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Smilax laurifolia

Common Name(s):
Greenbriar
Categories:
Native Plants, Vines
Comment:

Smilax laurifolia commonly called Greenbriar is normally found in coastal bogs, moist lowlands, and low sandy areas but will tolerate dry sites.  Most Greenbriar, or Catbriar, vines are woody, but a few are herbaceous.  Many are armed with thorns and most climb via tendrils.  

Its leaves are thick, glossy, and green. It has spiny older stems and 1 to 2' tubers.

Regions:  Mountain, Piedmont, Coastal plains

Seasons of Interest: 

  Blooms:  Spring            Nut/Fruit/Seed:  Fall

Wildlife Value:  The dense vine tangles provide nesting and hiding cover for birds and other wildlife.  Its fruits are eaten by songbirds, ruffed grouse, wide turkeys, and quail.  White-tailed deer browse the leaves and twigs, especially in the winter.  This plant is moderately resistant to damage from deer.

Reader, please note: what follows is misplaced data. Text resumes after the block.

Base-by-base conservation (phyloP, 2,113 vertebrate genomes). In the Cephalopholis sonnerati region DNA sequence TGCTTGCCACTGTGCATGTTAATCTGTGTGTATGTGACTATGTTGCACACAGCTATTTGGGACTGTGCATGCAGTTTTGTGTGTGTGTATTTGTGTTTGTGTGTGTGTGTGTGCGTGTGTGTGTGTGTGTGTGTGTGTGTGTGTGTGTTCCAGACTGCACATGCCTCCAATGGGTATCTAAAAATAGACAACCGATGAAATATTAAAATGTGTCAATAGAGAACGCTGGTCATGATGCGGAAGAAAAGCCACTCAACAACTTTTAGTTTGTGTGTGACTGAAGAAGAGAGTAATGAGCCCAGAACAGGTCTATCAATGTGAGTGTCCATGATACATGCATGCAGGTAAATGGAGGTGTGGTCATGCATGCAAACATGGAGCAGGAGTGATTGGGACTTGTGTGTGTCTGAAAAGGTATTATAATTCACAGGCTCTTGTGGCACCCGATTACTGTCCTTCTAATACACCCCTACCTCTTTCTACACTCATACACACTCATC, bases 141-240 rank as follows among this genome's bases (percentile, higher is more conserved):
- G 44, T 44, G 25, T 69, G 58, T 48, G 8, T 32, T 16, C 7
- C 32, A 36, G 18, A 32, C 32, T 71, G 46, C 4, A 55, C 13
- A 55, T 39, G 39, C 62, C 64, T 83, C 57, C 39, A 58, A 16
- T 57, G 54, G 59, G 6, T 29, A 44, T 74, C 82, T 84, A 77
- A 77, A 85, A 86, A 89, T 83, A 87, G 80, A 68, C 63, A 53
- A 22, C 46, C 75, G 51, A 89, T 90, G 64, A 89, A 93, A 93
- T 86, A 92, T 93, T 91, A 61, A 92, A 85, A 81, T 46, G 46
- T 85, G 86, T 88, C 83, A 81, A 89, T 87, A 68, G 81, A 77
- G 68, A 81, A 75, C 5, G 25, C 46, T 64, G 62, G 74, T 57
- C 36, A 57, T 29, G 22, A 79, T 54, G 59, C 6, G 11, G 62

Height:
20 ft.
Flower:
Greenbriar has small round clusters of yellowish green flowers in late summer and dark red to black fruit that matures in the fall.
Zones:
7b-9
Habit:
Evergreen
Texture:
Coarse
Exposure:
Sun to partial shade
Growth Rate:
Medium
Climbing Method:
Arching branches
Tags:
vine, herbaceous, wildlife, evergreen

NCCES plant id: 2319

smilax laurifolia smilax laurifolia
Suzanne Cadwell, CC BY-NC-2.0
smilax laurifolia smilax laurifolia
Scott Zona, CC BY-NC-2.0
smilax laurifolia smilax laurifolia
Javier Alejandro, CC BY-NC-ND - 2.0